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Doctor insights on: Is A Branch Retinal Vein Occlusion Could Be A Sign Of Ms

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Is a branch retinal vein occlusion could be a sign of MS ?

Is a branch retinal vein occlusion could be a sign of MS ?

Don't think so: Optic neuritis is typically associated with ms. Brvo is associated with hypertension, or certain blood clotting disorders, depending on your age. ...Read more

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Obstruction (Definition)

Anything that creates a blockage of the intestinal tract. You may think of the intestinal tract (stomach, small bowel, large bowel) as somewhat akin to a garden hose. If you kink the garden hose, or twist it, or block it inside, you have created an "obstruction". Most obstructions are a results of previous surgery and most of these ...Read more


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What can I expect from a branch retinal vein occlusion?

What can I expect from a branch retinal vein occlusion?

Depends on severity.: It depends on the severity and the perfusion of the retina. If a patient has macular edema ("swelling of the retina"), treatment is generally recommended. When it first presents, monthly monitoring with a retinal specialist is recommended. ...Read more

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Can you give me more info on a branch retinal vein occlusion?

Can you give me more info on a branch retinal vein occlusion?

BRVO or BVO: A type of blockage resulting from vascular disease (atherosclerosis, clot formation etc.) involving the veins of the retina. Mild to severe visual loss. Most frequent with hypertension, diabetes, clotting disorders. Swelling of the retina blurs vision. Prompt treatment and management of medical problems is critical. Many new treatments have improved prognosis. ...Read more

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What is the cure for retinal vein occlusion?

There is no cure: There are only treatments to treat the effects: intravitreal injections and/or laser for macular edema (swelling), laser for proliferative changes (new blood vessel growth), and vitrectomy surgery for vitreous hemorrhage. See a retina specialist. ...Read more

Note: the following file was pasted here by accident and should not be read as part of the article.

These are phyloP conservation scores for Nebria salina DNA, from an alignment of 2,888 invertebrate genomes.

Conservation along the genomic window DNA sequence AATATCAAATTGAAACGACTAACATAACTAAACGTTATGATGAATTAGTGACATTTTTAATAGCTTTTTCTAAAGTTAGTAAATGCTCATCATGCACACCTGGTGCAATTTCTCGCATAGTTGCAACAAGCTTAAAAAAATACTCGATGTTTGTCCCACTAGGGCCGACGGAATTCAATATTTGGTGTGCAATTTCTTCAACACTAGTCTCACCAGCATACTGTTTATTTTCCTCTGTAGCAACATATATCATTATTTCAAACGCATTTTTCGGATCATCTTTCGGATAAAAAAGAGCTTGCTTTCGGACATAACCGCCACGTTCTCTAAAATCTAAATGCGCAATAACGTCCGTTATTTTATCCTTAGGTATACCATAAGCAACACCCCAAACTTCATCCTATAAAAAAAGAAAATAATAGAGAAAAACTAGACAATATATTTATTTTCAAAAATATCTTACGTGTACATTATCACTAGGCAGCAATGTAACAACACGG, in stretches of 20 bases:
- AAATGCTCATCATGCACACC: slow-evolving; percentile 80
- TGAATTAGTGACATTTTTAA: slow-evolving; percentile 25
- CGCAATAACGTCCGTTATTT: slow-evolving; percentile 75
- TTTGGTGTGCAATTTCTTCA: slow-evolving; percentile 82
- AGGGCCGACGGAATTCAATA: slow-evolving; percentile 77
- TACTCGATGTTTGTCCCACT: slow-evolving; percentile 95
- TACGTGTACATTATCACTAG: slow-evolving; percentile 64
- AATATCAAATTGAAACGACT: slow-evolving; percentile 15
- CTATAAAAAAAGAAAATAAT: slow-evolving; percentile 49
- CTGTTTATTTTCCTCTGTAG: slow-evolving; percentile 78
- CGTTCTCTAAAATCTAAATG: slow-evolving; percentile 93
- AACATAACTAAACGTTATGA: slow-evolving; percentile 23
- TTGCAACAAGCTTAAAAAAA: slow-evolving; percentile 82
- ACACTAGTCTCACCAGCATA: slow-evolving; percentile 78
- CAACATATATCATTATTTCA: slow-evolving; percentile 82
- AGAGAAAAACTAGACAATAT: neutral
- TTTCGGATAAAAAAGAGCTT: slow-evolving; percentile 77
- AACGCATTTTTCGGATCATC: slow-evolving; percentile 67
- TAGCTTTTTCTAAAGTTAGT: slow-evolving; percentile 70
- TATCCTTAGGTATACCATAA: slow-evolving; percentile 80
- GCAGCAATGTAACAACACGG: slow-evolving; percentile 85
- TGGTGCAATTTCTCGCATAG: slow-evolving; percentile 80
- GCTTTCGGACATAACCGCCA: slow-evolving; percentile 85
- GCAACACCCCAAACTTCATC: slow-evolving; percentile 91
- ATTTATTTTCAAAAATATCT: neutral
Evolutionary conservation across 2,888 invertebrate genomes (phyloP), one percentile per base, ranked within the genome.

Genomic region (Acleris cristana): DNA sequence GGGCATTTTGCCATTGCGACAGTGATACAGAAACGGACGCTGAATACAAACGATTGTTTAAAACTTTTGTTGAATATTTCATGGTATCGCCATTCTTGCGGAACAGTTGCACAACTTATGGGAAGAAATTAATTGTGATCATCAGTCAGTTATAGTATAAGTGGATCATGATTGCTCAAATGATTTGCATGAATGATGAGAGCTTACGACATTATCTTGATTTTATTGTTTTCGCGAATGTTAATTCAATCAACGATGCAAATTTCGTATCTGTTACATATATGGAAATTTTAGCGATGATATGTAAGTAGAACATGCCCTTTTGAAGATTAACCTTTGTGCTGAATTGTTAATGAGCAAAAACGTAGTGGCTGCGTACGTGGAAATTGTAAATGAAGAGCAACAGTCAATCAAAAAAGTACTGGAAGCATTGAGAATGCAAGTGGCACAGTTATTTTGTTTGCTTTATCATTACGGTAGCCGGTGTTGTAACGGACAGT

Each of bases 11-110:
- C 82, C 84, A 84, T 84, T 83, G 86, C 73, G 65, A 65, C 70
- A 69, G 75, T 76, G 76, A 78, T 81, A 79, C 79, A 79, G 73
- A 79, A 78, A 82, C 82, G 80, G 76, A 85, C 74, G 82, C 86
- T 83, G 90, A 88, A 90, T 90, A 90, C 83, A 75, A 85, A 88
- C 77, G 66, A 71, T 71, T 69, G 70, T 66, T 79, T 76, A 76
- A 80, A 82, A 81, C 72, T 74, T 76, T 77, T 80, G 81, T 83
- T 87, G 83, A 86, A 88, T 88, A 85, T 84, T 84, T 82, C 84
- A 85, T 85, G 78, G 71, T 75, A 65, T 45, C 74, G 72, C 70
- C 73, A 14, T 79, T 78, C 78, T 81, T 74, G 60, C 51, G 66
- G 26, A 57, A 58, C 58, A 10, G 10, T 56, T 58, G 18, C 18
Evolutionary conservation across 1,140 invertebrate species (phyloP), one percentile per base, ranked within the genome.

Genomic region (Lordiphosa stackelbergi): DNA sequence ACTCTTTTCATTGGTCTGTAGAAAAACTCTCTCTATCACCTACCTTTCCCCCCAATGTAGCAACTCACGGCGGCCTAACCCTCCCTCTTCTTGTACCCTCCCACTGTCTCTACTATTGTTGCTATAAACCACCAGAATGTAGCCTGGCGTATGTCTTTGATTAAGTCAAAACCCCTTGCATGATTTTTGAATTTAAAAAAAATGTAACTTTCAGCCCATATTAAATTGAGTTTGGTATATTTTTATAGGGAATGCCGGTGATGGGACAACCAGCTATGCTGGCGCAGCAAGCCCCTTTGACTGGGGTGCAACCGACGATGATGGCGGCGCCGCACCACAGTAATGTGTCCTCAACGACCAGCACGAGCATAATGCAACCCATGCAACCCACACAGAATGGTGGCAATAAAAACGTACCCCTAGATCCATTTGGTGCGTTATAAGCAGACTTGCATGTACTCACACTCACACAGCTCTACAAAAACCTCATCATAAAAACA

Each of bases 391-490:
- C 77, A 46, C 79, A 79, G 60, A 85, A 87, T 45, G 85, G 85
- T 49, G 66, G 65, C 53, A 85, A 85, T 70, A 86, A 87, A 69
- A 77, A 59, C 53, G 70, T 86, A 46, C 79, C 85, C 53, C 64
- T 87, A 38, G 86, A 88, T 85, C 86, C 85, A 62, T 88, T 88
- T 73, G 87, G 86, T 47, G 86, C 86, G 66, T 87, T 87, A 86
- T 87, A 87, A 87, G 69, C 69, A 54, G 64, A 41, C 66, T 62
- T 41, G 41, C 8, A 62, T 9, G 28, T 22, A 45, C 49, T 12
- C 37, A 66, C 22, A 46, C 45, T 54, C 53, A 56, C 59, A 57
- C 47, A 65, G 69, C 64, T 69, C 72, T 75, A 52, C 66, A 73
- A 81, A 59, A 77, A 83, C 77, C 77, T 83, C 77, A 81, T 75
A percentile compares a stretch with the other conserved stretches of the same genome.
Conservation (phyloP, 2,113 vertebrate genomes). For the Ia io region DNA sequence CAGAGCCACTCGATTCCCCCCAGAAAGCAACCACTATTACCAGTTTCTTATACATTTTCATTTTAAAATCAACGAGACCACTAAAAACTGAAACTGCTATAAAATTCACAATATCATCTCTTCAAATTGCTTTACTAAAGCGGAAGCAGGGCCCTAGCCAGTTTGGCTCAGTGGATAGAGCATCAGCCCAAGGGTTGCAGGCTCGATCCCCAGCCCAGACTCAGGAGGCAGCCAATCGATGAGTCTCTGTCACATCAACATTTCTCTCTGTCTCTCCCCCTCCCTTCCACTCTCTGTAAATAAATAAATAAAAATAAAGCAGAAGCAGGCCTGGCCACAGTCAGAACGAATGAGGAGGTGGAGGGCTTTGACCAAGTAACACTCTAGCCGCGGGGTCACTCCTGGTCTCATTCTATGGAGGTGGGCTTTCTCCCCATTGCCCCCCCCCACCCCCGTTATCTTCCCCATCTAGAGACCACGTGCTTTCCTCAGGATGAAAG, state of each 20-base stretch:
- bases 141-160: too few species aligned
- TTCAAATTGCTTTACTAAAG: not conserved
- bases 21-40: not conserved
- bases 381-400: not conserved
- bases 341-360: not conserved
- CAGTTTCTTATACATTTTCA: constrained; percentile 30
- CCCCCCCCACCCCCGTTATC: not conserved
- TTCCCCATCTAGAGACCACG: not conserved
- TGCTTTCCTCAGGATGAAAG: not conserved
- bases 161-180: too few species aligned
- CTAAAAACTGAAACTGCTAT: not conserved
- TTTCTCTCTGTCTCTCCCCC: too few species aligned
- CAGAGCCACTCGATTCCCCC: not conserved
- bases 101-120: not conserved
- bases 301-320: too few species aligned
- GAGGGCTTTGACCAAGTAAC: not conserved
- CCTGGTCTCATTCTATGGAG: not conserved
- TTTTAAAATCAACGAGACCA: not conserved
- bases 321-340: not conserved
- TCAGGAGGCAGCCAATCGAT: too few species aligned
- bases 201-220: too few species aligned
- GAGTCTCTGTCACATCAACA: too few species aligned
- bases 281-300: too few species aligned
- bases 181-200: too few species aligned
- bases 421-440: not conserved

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Please help! what is the incidence of bilateral central retinal vein occlusion?

Please help! what is the incidence of bilateral central retinal vein occlusion?

Not common: Bilateral CRVO is not common. Bilateral CRVO has been associated with hyperviscosity syndromes such as primary and secondary polycythemia, leukemia/lymphoma, multiple myeloma, and other rare conditions. Other risk factors include oral contraceptive use, diuretics, hypercoagulable states, and vasculitis. ...Read more

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Describe retinal vein occlusion?

Eye vessel problem: Retinal vein which drains the blood out of the eye gets occluded. This causes blurryness of vision, sometimes loss of vision. It can come suddendly. Elevated blood pressure and patients with diabetes are some of the risk factors. New treatments are available to control some of the problems due to closure of blood vessels in the eye. ...Read more

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Does avastin (bevacizumab) for hemi retinal vein occlusion work well?

Does avastin (bevacizumab) for hemi retinal vein occlusion work well?

Yes: It work well for retinal edema of the macula caused by retinal vein occlusions (central, hemi, and branch). Speak to your retinal specialist about this. ...Read more

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Is Anti-VEGF effective for treating Central Retinal Vein Occlusion?

Is Anti-VEGF effective for treating Central Retinal Vein Occlusion?

Anti-VEGF: Yes, anti-VEGF treatment is effective for CRVO. Many clinical trials have led to this conclusion. Outcomes vary and depend on type of CRVO (ischemic vs no ischemic) and starting visual acuity and other co-morbidities. ...Read more

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Is there any more significant risk of doing cataract surgery on an eye that had a central retinal vein occlusion about a year ago vs a normal eye.

Is there any more significant risk of doing cataract surgery on an eye that had a central retinal vein occlusion about a year ago vs a normal eye.

Yes: There are some schools of thought that believe that microvascular disease such as vein occlusions and diabetes have an increased risk of getting neovascular glaucoma. Also, cystoid macular edema can happen in these subgroup of patients. ...Read more

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Dr. Qamar Khan
6 doctors shared insights

Occlusion (Definition)

This refers to how the teeth come together. There are 3 classifications: normal or class i, an excessive overbite or class ii, and an ...Read more


Dr. Mark Ingerman
3 doctors shared insights

Retina (Definition)

That lines the inner eyeball that turns light into chemical/electrical signals interpreted by brain which we ...Read more